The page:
04 Jun PPP Loan Forgiveness: June 4, 2020 Update
As part of the Coronavirus Aid, Relief, and Economic Security (CARES) Act, the Payroll Protection Program was established to provide relief to small businesses during the coronavirus pandemic. The legislation authorized Treasury to use the SBA’s 7(a) small business lending program to fund loans to qualifying businesses to spend on payroll costs, mortgage interest, rent, and utilities.
Late Wednesday night, the U.S. Senate unanimously passed an updated version of the PPP legislation that had been proposed by the House of Representatives, entitled the “Paycheck Protection Flexibility Act”. As Americans around the country scramble to reconfigure their businesses, reinstate their workforce, and attempt to return to normalcy via their PPP loan, a collection of major changes to the initial law now exist.
The following is a summary of the legislation’s main points:
- PPP borrowers can choose to extend the eight-week period to 24 weeks, or they can keep the original eight-week period. This flexibility is designed to make it easier for more borrowers to reach full, or almost full, forgiveness.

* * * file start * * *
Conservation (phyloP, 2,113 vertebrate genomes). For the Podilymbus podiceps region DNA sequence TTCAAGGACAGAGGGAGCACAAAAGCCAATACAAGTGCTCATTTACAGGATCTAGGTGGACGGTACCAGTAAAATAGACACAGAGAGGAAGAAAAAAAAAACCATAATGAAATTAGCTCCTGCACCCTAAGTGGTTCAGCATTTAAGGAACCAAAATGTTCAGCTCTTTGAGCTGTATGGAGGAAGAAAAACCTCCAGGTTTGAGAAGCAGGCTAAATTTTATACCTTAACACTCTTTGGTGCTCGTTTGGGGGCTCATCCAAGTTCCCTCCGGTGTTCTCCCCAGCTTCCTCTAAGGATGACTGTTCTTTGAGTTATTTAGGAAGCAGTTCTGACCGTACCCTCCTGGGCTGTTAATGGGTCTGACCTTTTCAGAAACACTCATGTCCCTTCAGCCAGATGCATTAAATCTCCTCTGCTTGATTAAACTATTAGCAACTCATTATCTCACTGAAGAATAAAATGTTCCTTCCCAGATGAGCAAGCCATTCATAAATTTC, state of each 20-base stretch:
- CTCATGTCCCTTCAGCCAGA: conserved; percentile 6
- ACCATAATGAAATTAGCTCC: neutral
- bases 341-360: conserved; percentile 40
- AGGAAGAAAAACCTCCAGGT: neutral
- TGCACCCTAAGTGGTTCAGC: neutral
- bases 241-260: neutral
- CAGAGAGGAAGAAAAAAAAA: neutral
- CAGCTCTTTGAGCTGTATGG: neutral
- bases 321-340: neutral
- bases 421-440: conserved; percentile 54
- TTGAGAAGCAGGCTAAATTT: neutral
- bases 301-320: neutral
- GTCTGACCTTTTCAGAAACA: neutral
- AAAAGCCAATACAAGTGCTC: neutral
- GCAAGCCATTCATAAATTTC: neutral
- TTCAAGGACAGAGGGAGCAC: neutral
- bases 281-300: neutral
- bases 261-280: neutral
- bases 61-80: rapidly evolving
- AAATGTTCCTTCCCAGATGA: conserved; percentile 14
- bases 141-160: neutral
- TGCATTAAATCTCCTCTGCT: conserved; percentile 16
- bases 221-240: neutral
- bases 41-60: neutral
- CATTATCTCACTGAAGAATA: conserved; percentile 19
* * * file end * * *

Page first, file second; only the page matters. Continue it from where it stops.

- The payroll expenditure requirement drops to 60% from 75%. However, there is now a cliff, meaning that borrowers must now spend at least 60% on payroll or none of the loan will be forgiven.
- Borrowers can use the 24-week period to restore their workforce levels and wages to the pre-pandemic levels required for full forgiveness. This must be done by Dec. 31, a change from the previous deadline of June 30.
- The legislation includes two new exceptions allowing borrowers to achieve full PPP loan forgiveness even if they don’t fully restore their workforce. Previous guidance already allowed borrowers to exclude from those calculations employees who turned down good faith offers to be rehired at the same hours and wages as before the pandemic. The new bill allows borrowers to adjust their workforce headcount calculation because they could not find qualified employees or were unable to restore business operations to Feb. 15, 2020 levels due to COVID-19 related operating restrictions.
- Borrowers now have five years to repay the loan instead of two. The interest rate remains at 1%.
- The bill allows businesses that took a PPP loan to also delay payment of their payroll taxes, which was prohibited under the CARES Act.
The House and Senate passed legislation will now be sent to President Trump and he is expected to sign it. Please be aware that there are still questions that exist and further guidance is expected as well as an updated Loan Forgiveness Application. As further guidance is released, we will continue to update our clients on all of the necessary details.